May 7, 2017
The 1979 Book of Common Prayer, which is now our current book of worship, made many changes in our liturgy: Contemporary language, the centrality of the Eucharist, and a great emphasis on the laity as members of Christ’s body the Church. Those changes were in response to the studies of what was done in the early church. One of the great scholars of that liturgical movement was an Anglican Benedictine monk, Dom Gregory Dix, whose monumental work was a book called The Shape of the Liturgy. That book had a profound influence on the BCP we are now using.
One of the changes in our liturgy is how we view Easter. In the older prayer books, the Sundays following Easter were called just that. Forinstance, this day was once known as THE THIRD SUNDAY AFTER EASTER. Easter was pretty much over, and it was ordinary time. Change came slowly. I was in church on Easter Day when priest said in the homily, “I’m so tired after Holy Week and Lent. I’ll be so glad when today is over and we are back to normal.” Then, I was in a church on the Sunday following Easter: The flowers were all gone, and the hymns were “The Old Rugged Cross” and “I Walk in the Garden Alone.” Change has always been difficult. Gregory the Great revised the chant used in the Eurcharist, what we call now Gregorian Chant. Two hundred years later, the Roman Schola Cantorum still hadn’t adopted Gregory’s changes.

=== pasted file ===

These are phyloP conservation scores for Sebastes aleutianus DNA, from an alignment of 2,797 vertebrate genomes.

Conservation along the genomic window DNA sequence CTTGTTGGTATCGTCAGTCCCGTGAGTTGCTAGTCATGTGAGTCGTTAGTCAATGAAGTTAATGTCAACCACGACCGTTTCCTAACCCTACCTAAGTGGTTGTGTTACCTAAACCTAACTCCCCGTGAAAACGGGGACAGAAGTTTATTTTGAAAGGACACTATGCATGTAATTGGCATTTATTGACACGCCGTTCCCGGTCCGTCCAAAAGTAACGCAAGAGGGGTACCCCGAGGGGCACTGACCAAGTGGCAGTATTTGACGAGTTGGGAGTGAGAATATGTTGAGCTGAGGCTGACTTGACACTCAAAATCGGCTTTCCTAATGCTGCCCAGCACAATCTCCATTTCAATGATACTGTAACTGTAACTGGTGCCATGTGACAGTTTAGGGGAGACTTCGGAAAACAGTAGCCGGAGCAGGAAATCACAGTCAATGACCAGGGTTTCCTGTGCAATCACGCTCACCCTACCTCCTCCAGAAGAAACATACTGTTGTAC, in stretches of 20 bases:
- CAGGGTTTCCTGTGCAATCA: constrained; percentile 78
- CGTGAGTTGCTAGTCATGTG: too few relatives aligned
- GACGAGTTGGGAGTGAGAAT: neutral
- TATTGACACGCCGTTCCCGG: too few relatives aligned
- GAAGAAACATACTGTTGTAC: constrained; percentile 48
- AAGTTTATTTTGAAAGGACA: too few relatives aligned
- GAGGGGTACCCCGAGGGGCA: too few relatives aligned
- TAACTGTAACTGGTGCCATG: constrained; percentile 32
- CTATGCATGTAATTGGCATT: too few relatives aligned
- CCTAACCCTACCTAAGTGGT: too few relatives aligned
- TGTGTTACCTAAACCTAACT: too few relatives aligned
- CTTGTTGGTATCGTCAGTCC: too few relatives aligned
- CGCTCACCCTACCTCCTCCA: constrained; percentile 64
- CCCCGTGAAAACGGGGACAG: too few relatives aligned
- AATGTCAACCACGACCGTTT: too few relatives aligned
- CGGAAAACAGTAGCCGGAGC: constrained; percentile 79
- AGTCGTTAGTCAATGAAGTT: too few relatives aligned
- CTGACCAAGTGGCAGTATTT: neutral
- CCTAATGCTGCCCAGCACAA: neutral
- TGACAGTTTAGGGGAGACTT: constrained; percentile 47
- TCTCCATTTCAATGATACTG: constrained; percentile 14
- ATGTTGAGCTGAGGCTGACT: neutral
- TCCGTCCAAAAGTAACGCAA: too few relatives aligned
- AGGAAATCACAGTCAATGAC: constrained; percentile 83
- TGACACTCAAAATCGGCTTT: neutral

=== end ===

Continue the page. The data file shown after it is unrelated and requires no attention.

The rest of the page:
Our present prayer book calls today The Fourth Sunday of Easter. For Easter is a time of 50 days and does not end until the Sunday of Pentecost on June 4th this year. There are so many facets to the Paschal or Easter mystery that the 50 days are needed if we are to understand more full the meaning of Christ’s resurrection from the dead.
On this Fourth Sunday of Easter, our attention is turned to one of the oldest representations of the risen Christ, older even than the cross or the fish – The Good Shepherd. We who live in a technological society do have to shift gears, because the figure of the Good Shepherd goes back to a pastoral age when the care of grazing animals was the major occupation. If a person is to succeed with animals, there is an intimacy that must exist. A shepherd has to know the sheep and always be on duty for them. And is what we believe about Christ – he knows us intimately, he loves us, and he is always there for us. The Good Shepherd can work with us only when he has our trust. This is an important facet of the Paschal mystery: that the risen Christ is always there for us and he wants out friendship and love.
In the Middle Ages, people viewed Christ as their judge, and he was one whom they feared and kept at a distance. That is why people didn’t receive Holy Communion but once a year in those days. Thank God we’ve moved beyond that. We need to be on intimate terms with Christ our Good Shepherd – He loved us so much he died for us and rose again. He us wholeness and life. As we get to know the Good Shepherd intimately, we become him and find that we are also shepherds. And through us others gain intimacy with Christ, and we are on duty for others, as Christ is on duty for us.